Start up business, new year, new risks

Start up business, new year, new risks

I’ve said for many years Kiwi’s love being self-employed, and we seem to switch between employed and self-employed a lot. Some succeed, some have a change of direction, some it’s about a change of situation. The point is, change is inevitable.

What will surprise you; typically, there are over 45,000 start-up businesses each year in New Zealand. Anecdotal evidence also suggests that a large number of these businesses are registered with the Companies Office early in the new year. Unfortunately, a lot of these businesses will simply fail due to cash-flow constraints. Some will be because the business isn’t sustainable, but the more likely reason is someone got injured or was prevented from working due to a disability.

According to ACC research (June 2009), a whopping 67% of these failures had injury or illness as a significant contributory factor. This hides behind the generally optimistic and she'll be right attitude of kiwi business owners. Frankly, we do not consider the risks well.

What this says is the insurers stance to restrict product access and terms to insure people in a start up business situations, is well founded and not just because they want to pick on a segment.

Just to be clear, when I'm talking about insurance for start up businesses, I'm talking about those that have been trading for less than 3 years and don't have 3 years of financial accounts available.

This segment of self-employment has the greatest risk when something adverse happens, you don't have the evidence to prove a loss to get the financial support you really need. Because you're in the start up phase, costs are high, profits are low and it's likely you've taken a pay cut to get the business running.

This is the risk.

The risk that if something serious happens your whole financial future is put in doubt, potentially even losing not only your business but your home and lifestyle too. The risk of a failure is extremely high.

Let me be really blunt, you'll insure your tools, with about a 5% chance of loss or claim, and vehicles, with about a 27% chance of loss or claim, but you'll avoid talking about disability, through injury or illness, which makes up 67% of the business failure risk you have.

In some dictionaries, this is defined under crazy and by the company’s office as reckless trading.

With the increase in director liability and a focus on business governance, companies with staff that fail, because of the disability of key staff without adequate insurance cover, will come under the spot light.

Owners and directors, can expect the appropriate authorities to start taking action in this area, because of the level of harm created by the lack of insurance. This harm is social harm in the form of social benefit requirements, bank defaults, mortgagee sales etc.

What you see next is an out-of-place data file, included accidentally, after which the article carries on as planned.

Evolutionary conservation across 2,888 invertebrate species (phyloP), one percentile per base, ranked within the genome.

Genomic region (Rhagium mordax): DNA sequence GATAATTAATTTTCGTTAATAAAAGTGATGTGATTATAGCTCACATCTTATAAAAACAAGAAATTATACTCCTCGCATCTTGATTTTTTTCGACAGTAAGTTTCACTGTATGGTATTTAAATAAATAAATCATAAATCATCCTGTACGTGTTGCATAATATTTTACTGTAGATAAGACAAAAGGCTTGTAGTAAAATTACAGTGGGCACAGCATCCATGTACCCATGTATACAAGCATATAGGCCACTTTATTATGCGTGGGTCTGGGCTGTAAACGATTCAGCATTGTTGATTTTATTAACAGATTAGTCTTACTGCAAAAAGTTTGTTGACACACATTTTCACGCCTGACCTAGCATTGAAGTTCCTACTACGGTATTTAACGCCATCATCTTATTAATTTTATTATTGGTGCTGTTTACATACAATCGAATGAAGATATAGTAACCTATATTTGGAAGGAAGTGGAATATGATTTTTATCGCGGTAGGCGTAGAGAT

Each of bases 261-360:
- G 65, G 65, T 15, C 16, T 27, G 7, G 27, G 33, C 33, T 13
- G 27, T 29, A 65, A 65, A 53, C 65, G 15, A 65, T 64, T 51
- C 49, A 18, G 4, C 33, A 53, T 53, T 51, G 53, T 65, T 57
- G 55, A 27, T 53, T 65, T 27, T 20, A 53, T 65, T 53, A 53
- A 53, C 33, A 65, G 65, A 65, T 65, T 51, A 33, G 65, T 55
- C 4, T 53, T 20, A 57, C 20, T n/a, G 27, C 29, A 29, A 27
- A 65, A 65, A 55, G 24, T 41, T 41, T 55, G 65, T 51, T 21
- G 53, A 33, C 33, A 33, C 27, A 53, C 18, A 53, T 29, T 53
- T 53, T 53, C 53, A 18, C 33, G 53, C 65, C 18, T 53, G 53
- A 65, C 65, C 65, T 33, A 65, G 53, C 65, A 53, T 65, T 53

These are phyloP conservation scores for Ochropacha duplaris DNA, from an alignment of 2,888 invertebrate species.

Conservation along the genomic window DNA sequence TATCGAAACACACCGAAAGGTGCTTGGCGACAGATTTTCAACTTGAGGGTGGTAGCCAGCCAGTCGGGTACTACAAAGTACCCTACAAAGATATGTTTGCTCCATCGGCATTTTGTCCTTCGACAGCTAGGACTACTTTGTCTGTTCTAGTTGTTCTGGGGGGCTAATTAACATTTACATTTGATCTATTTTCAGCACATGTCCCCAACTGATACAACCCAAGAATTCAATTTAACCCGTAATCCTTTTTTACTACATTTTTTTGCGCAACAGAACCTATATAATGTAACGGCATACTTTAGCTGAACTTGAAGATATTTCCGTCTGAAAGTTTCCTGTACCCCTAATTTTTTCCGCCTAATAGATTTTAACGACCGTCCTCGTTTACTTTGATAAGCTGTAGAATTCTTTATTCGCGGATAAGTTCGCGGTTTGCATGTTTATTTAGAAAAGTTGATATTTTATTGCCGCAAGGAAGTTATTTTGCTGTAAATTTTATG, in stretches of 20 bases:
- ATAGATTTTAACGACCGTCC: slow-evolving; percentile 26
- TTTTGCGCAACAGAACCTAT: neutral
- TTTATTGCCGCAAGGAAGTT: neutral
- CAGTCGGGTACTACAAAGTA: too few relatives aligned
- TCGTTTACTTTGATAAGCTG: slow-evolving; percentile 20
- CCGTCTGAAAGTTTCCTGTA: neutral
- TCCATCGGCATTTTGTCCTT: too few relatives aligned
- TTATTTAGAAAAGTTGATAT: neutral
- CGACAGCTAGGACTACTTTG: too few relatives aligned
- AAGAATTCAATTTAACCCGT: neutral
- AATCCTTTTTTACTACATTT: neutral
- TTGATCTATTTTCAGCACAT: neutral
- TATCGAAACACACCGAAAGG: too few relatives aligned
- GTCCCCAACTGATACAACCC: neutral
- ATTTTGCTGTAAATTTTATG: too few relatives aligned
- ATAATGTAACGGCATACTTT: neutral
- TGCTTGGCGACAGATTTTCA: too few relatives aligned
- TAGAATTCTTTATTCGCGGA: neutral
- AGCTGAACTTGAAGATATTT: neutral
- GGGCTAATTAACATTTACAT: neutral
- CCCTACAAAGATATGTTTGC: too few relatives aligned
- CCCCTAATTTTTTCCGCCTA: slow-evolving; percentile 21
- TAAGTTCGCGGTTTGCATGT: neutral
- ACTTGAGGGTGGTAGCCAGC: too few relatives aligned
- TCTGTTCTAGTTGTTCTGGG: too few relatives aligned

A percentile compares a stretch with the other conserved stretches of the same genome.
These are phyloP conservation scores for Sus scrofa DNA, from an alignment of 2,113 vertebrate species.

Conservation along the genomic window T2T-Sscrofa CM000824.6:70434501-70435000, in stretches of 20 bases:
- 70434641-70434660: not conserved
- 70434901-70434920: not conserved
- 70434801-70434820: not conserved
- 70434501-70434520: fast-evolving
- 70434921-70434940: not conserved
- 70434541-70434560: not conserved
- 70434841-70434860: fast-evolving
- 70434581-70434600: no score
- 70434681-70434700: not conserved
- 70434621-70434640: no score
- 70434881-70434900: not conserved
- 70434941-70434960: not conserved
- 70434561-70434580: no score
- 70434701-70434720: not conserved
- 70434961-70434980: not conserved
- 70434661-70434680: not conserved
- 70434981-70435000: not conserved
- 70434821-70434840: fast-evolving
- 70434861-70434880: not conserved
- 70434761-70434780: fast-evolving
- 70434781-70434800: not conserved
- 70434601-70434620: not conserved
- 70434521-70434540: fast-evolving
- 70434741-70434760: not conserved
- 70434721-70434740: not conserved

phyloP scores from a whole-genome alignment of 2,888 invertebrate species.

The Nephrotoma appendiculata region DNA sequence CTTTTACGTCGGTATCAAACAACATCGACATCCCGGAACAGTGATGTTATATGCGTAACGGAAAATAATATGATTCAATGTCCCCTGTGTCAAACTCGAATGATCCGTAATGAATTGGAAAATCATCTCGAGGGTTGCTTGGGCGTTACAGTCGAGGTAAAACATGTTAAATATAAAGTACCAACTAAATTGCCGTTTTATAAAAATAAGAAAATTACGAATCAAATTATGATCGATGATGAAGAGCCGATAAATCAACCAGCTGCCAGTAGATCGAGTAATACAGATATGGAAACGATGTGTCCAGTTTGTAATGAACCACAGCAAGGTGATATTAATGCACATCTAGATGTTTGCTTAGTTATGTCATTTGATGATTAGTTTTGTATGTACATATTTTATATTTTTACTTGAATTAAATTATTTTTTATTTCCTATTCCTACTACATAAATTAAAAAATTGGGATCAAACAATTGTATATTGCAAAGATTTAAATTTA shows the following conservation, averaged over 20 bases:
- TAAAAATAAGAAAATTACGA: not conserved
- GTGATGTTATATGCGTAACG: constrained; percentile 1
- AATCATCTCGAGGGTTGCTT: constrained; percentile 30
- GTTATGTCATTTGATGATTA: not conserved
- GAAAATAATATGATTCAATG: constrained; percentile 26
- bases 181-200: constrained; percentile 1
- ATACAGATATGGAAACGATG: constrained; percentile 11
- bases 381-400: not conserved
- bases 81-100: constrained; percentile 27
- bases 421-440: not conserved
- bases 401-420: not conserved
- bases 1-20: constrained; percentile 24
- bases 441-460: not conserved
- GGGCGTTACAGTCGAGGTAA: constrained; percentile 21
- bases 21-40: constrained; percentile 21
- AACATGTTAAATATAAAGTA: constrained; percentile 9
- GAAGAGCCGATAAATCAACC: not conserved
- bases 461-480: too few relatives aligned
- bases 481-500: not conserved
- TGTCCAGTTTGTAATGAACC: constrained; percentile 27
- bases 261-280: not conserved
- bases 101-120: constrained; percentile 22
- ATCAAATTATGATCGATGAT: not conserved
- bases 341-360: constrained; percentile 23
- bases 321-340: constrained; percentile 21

From a wider business insurance perspective, 78% of businesses underinsured fail following a major claim. An estimated 65% of small businesses have no business insurance at all. 47% do not regularly review their business insurance to ensure it’s still relevant and appropriate.

On the larger stage, an estimated 13% of med-large business have no business insurance.

These are scary numbers when you consider how many small businesses are both dependant on bigger businesses and also inter dependent on each other.

Insuring yourself to ensure you don’t face any of this is both relatively straight forward and relatively painless, yes there is a cost to it. On balance that cost is relatively minor in the scheme of things.

In terms of your operating budget, very small to ensure you, your family and your staff have the piece of mind that the business that supports their lifestyles will continue to do so, regardless of the financial impact of adverse events.

We can access up to $9,000 per month of cover without the need for financial accounts, this makes these products key for you right now in the early stages of your business.

How would your business cope with your disability? How would your business cope with your supplier(s) being disabled?

Get it sorted!

Either situation give us a call and we can help mitigate these issues in an effective way for you.

(sources: ACC & Statistics NZ & General Claims experience) 

 
Jon-Paul Hale

Written by : Jon-Paul Hale

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Jon-Paul Hale
RE:Great point!
Thanks Jackie! Exactly, being self-employed does not come with sick leave or annual leave you can fall back on. The safety net is even more important when you have a business relying on you being there in addition to supporting your family.
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Jackie Procter
Great point!
It's the failure to succeed which business owners think about most often. So you have a great point about how they should consider insurance against illness and disability too. We have income protection or mortgage insurance when we are employees. why shouldn't we have it when we are self employed?

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